I finished and turned in my storyboard for IDTE 553, and it was a laborious activity. Don't get me wrong, it was so fun! But creating a storyboard is an intense process. On reflection, it requires a certain amount of roleplaying as well.
If you know me at all, you know I'm a big fan of roleplaying games, like Dungeons & Dragons. I don't get to play much anymore, but I enjoy playing the part of a hero saving the world from orcs or Cthulhu or mystical cultists. In that role, I imagine what it's like to be someone who must summon up the courage and stamina and possibly magical abilities to defy the odds and team up to make the world–whatever that world–a better place.
The roleplaying involved in storyboarding is taking on several roles, inhabiting them for the good of the learner. One of the roles is that of the developer. What information makes sense to convey to the person who will create the images in a theoretical instructional design team? What will help her understand it? How can I put the vision in my head into her head so she can reproduce it–while still allowing for her own creativity?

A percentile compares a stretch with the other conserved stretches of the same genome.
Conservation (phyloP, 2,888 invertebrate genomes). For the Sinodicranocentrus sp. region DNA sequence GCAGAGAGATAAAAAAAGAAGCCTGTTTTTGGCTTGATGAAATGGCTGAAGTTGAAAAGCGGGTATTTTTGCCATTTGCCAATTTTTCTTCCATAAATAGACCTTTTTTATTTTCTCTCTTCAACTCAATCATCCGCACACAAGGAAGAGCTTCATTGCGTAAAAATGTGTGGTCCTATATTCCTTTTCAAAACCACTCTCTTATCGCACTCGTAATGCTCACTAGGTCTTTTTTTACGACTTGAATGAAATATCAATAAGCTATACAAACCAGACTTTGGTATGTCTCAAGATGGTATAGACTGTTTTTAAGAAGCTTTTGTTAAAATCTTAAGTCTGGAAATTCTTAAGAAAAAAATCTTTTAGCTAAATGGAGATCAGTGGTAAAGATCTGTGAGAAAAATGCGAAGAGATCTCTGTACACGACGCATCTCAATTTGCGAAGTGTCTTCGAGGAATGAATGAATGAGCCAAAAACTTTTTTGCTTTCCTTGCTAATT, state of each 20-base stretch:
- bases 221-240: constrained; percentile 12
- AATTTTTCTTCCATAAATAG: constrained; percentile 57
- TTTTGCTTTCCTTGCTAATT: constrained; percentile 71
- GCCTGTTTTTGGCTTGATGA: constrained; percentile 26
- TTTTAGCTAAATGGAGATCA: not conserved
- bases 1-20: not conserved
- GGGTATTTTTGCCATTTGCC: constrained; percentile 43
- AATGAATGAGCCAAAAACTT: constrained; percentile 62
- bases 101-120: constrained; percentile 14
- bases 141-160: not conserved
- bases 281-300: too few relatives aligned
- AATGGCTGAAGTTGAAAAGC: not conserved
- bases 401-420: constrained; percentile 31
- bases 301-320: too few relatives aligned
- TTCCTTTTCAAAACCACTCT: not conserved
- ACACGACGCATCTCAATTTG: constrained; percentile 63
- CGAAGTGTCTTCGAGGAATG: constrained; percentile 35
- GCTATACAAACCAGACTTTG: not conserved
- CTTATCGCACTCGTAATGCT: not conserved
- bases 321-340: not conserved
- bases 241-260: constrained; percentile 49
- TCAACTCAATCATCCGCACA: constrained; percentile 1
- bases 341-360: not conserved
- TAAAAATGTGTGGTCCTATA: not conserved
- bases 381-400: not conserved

Another role is the learner himself. I can't assume he will know what I mean from my perspective, so I need to get inside his head, take on that role, and create an experience that will add to his knowledge.
I don't know to what extent I was successful in the storyboard I just finished in taking on these and other roles. I'm just starting out in my ID journey. But I think if I can look at all the aspects from the point of view of each participant, I'll go some distance toward saving the world–just a little bit.